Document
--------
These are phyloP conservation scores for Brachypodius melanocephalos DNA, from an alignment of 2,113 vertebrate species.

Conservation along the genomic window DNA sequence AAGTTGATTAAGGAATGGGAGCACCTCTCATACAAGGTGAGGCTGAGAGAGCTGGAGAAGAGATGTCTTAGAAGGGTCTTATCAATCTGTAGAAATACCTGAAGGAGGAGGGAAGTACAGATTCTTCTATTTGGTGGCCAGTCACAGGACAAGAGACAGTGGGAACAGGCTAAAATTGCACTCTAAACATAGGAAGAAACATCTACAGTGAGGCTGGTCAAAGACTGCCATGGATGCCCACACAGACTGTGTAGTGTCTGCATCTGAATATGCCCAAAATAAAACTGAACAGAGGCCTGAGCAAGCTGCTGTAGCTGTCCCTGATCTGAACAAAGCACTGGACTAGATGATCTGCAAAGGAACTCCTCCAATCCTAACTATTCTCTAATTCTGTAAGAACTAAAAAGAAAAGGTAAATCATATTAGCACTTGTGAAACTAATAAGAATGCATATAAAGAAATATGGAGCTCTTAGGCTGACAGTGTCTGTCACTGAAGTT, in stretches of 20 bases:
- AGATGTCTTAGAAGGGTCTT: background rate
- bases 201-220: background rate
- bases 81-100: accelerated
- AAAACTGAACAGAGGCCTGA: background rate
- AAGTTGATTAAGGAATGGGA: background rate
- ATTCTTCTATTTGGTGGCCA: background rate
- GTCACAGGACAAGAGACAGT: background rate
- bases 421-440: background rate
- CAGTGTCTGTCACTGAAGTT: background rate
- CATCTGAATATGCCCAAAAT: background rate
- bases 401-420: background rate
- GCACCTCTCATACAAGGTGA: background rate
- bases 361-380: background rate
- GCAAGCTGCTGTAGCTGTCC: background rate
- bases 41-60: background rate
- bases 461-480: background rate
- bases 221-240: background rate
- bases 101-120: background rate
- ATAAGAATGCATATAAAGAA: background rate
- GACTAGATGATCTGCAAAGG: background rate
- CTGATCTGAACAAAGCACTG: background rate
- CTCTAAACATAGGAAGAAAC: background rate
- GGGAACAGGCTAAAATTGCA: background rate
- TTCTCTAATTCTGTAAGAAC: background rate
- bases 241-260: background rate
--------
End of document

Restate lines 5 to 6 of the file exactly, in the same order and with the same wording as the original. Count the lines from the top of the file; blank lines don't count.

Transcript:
- bases 81-100: accelerated
- AAAACTGAACAGAGGCCTGA: background rate